As companies digitally transform their operations, the applications being designed to run their systems and provide services are increasingly being delivered with containers orchestrated by Kubernetes. In essences, containers have become the new package for delivering applications – much like the traditional role of virtual machines, which has broad implications for IT infrastructure in general, but poses a significant threat to VMware-based IT infrastructure in particular. With 500 million apps being developed over the next 5 years, 54 percent of container instances will be deployed primarily in the data center by 2023 according to IDC.
The fact is that the new ecosystem of tools and operation models required by modern applications requires container support. When lines of business (LOB) buy new apps or developers create new apps and this support is not available from traditional IT infrastructure and operations support in an organization, shadow IT and public cloud use accelerates. The role of NYGCI here is to help IT operators as their customers support new application construct while leveraging existing investment.
Modern apps are composed of multiple logic models connected through Application Programming Interfaces (APIs). For years, monolithic architectures have been the standard for enterprise application development. These applications often run-on virtual machines with great power and efficiency. However, the applications, the hardware and the tools that support them have proven costly to update with long lead times and complicated scaling.
In cloud-native applications, components of the app are segmented into discrete logic modules called micro-services, which are then bundled and deployed within containers. This container and microservice relationship allows modern apps to be easily updated and scaled. To manage these containerized workloads, organizations use an open-source management platform called Kubernetes. This is the new logic for modern app deployment and management whereas traditional “run-the-business” data sources and other logic will remain in VMs for the forseeable future.
A modern-applications approach leverages existing services combined with new capabilities so both must co-exist. Application portfolios will be transformed over time. Both in-house developed and off-the shelf are increasingly delivered as containers.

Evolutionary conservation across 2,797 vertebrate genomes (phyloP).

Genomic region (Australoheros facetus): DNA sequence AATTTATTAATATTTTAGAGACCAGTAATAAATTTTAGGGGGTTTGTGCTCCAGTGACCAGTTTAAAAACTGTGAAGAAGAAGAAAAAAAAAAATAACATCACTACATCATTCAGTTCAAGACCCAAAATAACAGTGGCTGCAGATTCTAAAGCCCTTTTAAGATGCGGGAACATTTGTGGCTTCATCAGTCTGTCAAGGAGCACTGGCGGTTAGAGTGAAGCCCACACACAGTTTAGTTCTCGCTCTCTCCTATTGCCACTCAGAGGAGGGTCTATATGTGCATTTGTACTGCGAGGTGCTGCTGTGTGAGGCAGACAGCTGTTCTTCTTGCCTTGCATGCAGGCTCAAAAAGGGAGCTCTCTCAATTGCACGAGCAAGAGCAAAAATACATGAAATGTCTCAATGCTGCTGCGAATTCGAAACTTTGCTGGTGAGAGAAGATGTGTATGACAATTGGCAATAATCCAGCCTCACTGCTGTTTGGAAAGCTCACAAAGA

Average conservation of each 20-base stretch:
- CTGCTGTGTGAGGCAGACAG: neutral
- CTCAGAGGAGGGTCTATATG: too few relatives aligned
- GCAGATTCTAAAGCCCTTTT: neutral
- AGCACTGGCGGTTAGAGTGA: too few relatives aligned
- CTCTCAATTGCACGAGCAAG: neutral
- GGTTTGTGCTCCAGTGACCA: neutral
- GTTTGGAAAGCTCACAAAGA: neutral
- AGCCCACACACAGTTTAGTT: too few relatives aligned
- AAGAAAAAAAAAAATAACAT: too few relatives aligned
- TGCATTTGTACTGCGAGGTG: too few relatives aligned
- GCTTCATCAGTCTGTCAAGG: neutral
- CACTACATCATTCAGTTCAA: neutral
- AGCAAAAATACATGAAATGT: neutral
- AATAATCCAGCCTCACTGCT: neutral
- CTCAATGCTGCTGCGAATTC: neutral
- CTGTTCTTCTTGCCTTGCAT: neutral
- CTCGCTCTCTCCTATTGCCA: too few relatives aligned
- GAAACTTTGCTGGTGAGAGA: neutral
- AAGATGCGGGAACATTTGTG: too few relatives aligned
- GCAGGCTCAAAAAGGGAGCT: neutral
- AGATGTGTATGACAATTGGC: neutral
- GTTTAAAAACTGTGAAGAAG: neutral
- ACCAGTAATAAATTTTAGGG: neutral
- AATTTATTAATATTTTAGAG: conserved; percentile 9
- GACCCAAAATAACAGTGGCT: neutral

vSphere now includes containers with Kubernetes orchestration and it’s called vSphere with Tanzu. Customers must choose which edition of Tanzu they wish to purchase. Tanzu Basic runs Kubernetes in vSphere and Tanzu Standard allows customers to run Kubernetes across multiple clouds. Each Tanzu edition builds upon the features available in lower editions.
Tanzu Basic is for customers that want to support simple, containerized, off-the-shelf applications and access Kubernetes as a feature of vSphere. It allows a customer to adopt Kubernetes as part of their existing infrastructure and manage it with their current team. It simplifies the adoption of Kubernetes on-premises, putting cloud native constructs at the VI Admin’s fingertips as part of vSphere 7 on premises.
Tanzu Standard is for customers that want to support containerized applications and operate Kubernetes across multiple clouds, such as on-premises, public, and edge. It allows a customer to deploy a single Kubernetes distribution across environments and manage policy and security for all their clusters from one central control plane. It simplifies the adoption of Kubernetes for multi-cloud putting centralized control of policy at the infrastructure’s team fingertips as part of VMware vSphere.
From a sales perspective, customers might need VMware Tanzu if they are using vSphere and:
- Looking to refresh their infrastructure
- Show interest in containers
- Develop applications with an agile approach
- Have a major business initiative
- A new change agent CIO
- Rewriting a critical business application